6

The internal threaded part made by the tap needs to be slightly larger than the external threaded part made by the die (else it would not screw in). As a result of this requirement the tap will be larger than the die and won't fit inside.


4

Put the cone on a spindle so it unrolls/unwinds, rather than pulling it off the end.


3

Some DIY ideas... 1 Get yourself a chunk of mild steel or aluminum, some drill bits, and a couple taps. Build a two-sized coupling nut. You probably have a neighbor who has a tap set. You may want to use jam nuts to lock the rods into the sleeve. |=| |=| _|_|_|_ | |=| | | |=| | | | | |=| | |__|=|__| ...


3

They don't in my experience. However, that is not a litmus test of a tap and die. The litmus test is whether threads they cut will mesh.


3

When pipe is cut with a blade it can result in material debris and/or metal filings or oxides inside the pipe. This is equivalent to dangerous sediments or solids in a gas line which can damage or clog equipment. Pipes cut with a blade will likely need to be cleaned and/or flushed before use. Imagine PVC filings clogging a sprinkler head. Using something ...


2

How much clearance do you have between the threaded portion and the hole you want to insert the bolt in? In most cases,the shank is cut first and then the threads are cut so the threaded portion will usually be a bit smaller than the shank. If the threaded portion fits snugly into the hole, you'll have a problem. If it's a loose fit, you'll be OK. You might ...


2

Unthreaded portions of bolts are generally just a tick under their nominal diameter. So an 8mm bolt might be 7.8mm across the shaft. Typically, the OD of threaded areas is smaller than that, so it might be an issue. You also have the possibility of bottoming out the threads if the screw goes deep into the threaded portion.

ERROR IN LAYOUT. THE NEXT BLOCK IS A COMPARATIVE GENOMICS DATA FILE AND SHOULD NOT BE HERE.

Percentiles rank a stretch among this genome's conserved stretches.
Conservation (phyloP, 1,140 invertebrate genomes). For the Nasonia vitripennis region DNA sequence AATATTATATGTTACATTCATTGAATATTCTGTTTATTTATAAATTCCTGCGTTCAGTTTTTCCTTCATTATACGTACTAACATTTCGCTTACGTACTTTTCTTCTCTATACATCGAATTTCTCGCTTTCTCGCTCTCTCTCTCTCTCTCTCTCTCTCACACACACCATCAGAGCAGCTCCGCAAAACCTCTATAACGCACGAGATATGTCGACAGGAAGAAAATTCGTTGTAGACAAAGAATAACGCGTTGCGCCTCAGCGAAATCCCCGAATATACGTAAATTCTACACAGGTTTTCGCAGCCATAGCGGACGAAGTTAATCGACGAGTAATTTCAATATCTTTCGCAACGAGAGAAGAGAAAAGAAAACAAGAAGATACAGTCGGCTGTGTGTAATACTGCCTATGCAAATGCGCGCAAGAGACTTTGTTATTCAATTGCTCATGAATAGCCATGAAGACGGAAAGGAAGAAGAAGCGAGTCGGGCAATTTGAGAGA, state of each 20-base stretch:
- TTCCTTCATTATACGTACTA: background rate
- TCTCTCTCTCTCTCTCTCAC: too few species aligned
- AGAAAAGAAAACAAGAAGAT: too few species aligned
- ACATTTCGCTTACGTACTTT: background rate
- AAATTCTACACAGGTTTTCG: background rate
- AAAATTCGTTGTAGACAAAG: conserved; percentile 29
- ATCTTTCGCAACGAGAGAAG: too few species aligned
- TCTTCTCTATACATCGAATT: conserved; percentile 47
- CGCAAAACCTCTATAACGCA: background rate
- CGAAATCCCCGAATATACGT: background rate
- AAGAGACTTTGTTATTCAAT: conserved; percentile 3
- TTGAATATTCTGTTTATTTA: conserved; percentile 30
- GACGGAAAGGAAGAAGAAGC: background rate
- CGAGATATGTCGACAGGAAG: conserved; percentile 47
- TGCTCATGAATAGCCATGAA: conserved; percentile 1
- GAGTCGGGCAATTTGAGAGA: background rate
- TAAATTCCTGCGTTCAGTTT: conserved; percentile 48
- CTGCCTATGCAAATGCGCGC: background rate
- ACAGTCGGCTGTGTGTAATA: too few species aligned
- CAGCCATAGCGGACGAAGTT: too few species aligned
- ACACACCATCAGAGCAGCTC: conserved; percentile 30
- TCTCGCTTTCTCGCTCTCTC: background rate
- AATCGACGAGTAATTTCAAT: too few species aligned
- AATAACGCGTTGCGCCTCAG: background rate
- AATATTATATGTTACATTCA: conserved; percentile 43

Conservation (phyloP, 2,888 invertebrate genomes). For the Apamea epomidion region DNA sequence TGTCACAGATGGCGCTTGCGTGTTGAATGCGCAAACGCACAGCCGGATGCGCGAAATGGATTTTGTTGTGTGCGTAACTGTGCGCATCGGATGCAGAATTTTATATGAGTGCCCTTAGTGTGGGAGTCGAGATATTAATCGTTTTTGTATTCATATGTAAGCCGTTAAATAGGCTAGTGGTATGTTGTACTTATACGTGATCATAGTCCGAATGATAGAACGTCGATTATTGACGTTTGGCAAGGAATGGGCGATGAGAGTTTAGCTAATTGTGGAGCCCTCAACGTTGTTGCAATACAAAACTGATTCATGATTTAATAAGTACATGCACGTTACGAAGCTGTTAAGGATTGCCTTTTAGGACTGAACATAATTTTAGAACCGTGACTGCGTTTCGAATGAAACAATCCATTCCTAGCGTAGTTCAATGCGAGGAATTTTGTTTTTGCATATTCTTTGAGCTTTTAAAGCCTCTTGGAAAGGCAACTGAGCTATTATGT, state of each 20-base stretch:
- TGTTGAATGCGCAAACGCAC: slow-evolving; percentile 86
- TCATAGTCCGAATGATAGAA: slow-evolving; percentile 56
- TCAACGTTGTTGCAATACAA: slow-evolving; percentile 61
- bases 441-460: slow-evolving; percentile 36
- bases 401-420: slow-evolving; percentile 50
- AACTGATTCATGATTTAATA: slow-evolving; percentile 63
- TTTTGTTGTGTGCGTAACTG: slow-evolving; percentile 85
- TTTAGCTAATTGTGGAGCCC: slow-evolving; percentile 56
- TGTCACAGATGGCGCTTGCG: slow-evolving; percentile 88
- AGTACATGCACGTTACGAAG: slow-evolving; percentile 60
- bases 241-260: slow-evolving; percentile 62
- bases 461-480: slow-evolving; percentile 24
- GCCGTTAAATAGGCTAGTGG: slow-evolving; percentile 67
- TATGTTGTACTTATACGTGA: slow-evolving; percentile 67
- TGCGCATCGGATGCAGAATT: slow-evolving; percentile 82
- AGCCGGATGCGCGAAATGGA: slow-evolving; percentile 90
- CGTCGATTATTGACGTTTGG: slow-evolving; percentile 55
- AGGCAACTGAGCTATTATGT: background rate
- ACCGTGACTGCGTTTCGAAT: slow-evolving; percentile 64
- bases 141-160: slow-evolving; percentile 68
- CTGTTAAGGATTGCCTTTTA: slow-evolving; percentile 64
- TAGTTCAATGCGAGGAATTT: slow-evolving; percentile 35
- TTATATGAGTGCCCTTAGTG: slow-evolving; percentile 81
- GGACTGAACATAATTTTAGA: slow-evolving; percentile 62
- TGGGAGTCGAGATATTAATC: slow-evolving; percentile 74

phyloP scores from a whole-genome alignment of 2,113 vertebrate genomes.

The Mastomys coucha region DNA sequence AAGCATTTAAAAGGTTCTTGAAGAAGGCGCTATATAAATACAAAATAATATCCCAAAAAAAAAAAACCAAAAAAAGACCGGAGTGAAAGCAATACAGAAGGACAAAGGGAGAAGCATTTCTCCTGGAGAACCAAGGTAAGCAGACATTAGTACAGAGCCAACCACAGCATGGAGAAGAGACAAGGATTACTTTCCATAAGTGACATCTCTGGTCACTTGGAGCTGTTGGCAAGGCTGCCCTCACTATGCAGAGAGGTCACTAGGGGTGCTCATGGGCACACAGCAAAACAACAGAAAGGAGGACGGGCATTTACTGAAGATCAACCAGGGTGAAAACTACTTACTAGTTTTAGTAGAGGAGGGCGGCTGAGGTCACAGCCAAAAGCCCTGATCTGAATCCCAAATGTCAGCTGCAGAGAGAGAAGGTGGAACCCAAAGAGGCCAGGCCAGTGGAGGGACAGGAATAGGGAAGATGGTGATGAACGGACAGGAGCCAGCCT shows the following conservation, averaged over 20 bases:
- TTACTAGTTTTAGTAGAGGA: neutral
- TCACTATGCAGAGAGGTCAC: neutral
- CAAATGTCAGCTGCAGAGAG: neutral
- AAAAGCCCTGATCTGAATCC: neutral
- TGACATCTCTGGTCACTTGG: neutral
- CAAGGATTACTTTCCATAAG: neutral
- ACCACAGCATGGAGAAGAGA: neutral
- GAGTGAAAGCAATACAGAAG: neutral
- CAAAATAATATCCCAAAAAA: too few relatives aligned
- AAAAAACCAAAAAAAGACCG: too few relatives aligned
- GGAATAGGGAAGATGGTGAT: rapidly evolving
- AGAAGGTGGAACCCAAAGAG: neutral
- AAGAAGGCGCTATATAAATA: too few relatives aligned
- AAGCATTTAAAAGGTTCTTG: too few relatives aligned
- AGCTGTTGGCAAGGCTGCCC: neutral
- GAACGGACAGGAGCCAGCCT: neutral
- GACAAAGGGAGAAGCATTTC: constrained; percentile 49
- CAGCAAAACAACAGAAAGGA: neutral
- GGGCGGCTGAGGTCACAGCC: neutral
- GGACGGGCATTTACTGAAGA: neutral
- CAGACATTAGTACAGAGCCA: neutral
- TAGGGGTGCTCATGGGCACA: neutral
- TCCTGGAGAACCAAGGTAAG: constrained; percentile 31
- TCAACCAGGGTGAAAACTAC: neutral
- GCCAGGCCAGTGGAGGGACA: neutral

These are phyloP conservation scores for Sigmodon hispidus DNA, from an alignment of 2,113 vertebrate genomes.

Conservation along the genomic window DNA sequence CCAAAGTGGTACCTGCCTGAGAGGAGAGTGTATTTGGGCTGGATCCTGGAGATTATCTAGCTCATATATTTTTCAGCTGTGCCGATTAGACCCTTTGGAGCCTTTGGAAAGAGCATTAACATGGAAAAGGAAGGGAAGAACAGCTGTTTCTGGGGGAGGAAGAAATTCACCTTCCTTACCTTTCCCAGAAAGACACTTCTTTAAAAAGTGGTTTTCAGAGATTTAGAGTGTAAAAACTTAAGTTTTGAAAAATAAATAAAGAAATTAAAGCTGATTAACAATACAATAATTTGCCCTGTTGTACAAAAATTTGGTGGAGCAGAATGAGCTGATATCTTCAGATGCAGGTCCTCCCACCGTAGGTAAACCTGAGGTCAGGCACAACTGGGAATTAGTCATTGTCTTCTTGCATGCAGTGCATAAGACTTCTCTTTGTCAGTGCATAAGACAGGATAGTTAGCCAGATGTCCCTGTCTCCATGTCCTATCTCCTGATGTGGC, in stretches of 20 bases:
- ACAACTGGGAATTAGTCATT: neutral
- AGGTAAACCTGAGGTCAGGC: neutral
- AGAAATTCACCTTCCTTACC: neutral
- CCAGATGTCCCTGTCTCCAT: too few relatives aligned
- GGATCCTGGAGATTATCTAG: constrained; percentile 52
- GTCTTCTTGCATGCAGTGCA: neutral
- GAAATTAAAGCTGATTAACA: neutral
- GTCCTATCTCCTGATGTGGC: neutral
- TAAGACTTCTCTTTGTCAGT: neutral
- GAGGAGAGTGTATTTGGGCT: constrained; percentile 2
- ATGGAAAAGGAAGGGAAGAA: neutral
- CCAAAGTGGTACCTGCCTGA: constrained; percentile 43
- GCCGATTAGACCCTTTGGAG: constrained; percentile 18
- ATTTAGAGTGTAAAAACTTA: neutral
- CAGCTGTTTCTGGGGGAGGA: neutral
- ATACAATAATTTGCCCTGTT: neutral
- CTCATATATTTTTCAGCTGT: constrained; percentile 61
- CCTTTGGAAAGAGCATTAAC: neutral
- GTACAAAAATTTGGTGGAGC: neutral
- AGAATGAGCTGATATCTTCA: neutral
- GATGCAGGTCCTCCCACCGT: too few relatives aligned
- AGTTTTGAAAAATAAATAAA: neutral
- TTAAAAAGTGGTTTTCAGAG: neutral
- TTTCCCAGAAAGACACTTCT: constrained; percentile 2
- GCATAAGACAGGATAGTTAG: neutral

2

Faucet spout aerator and hose threads come in many different sizes and threads. There is no real standardization between makes and models. Some hose fittings may even be proprietary, as in deliberately not adaptable to other items. This is because assemblies with a hose/sprayer that could accidentally be dropped into dirty water often must be designed with ...


2

I solved this by using a pipe repair clamp from the plumbing department. It is meant to seal pinhole leaks in pipe. It looks like a 3-4" long bracket that clamps to the pipe --not in this case the floor lamp tubing-- and has a rubber, inner liner. Get one in the 1" or greater size. It has two parallel bolts that tighten to clamp it all together. It'...


2

A die is not a blade. That is what makes threads. A pipe cutter uses a round wheel that is not sharp but is tapered to a dull point. I make hundreds of threads and pipe length adjustments. Saying no blade may mean that if the end of a pipe thread is not filed it can slice you open as fast as a cutco knife from the factory. I have made thousands of threads ...


1

I would drill out the plastic and glue in a plastic rod of a suitable diameter then re-drill the hole as necessary. This does of course depend on the thickness of the material that is being worked with. Another option is to glue a fresh piece of plastic behind to give more support to the screw.


1